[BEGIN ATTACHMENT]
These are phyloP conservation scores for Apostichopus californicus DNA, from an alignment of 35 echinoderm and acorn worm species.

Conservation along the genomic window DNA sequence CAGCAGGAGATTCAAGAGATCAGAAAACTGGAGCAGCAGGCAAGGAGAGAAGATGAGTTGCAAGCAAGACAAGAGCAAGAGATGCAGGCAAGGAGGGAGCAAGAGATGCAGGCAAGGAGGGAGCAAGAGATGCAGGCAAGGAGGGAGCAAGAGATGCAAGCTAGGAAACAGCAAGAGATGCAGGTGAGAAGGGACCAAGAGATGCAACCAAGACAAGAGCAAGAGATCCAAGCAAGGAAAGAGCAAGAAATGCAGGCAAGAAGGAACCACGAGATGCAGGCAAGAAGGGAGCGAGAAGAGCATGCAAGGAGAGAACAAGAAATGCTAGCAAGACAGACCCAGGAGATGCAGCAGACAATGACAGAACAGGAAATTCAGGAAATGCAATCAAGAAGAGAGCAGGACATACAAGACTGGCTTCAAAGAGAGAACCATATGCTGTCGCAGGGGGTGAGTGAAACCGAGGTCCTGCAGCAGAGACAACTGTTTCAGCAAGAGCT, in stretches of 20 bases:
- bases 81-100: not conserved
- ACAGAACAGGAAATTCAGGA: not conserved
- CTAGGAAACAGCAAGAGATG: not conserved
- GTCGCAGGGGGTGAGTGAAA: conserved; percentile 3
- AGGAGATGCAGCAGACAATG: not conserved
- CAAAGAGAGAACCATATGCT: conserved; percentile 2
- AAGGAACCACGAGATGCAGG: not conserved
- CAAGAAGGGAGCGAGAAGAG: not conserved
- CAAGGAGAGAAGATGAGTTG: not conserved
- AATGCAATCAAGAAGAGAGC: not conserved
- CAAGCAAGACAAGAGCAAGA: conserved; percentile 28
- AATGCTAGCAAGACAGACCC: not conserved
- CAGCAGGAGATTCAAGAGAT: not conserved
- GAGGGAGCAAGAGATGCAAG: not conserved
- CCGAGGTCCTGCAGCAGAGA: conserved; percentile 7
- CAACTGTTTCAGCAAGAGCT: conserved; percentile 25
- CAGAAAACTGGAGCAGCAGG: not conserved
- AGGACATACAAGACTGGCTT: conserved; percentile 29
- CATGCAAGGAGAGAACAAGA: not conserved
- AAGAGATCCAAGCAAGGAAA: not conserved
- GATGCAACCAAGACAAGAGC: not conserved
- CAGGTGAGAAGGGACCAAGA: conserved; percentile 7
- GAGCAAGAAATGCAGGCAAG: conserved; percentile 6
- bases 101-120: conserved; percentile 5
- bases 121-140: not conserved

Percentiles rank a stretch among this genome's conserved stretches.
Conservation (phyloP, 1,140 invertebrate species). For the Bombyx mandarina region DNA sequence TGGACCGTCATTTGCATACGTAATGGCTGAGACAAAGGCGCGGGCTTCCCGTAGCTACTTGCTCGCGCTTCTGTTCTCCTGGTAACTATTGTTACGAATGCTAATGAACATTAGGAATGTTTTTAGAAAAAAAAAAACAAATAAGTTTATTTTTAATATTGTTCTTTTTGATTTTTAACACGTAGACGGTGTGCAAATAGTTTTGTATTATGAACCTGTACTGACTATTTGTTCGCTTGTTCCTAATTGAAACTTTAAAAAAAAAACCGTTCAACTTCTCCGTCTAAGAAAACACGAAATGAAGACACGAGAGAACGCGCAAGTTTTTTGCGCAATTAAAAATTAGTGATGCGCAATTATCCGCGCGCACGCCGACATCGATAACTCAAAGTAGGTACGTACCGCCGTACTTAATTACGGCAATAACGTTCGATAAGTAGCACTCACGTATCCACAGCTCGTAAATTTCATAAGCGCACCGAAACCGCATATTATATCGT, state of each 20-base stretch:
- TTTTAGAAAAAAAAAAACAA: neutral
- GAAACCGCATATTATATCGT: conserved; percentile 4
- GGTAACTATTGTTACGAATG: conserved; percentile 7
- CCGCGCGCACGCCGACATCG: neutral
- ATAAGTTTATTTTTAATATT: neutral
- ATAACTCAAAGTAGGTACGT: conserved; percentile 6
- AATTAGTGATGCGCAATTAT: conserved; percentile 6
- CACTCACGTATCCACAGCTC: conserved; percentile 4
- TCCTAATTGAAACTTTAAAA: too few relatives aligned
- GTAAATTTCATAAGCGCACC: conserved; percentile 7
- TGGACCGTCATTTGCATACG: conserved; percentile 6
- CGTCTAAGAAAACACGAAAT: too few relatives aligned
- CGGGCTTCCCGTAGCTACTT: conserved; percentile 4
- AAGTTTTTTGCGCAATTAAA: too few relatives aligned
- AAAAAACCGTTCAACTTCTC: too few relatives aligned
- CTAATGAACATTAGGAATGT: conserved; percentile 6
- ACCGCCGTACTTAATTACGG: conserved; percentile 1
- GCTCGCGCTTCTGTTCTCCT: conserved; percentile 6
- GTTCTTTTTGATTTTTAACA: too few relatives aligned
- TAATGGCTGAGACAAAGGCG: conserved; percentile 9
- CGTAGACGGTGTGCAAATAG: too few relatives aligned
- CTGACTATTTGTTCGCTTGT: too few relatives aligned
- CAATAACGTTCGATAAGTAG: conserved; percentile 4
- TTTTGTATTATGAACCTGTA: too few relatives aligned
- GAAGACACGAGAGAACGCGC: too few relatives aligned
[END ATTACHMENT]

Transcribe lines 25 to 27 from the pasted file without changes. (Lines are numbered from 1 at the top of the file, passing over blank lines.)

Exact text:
- GAGCAAGAAATGCAGGCAAG: conserved; percentile 6
- bases 101-120: conserved; percentile 5
- bases 121-140: not conserved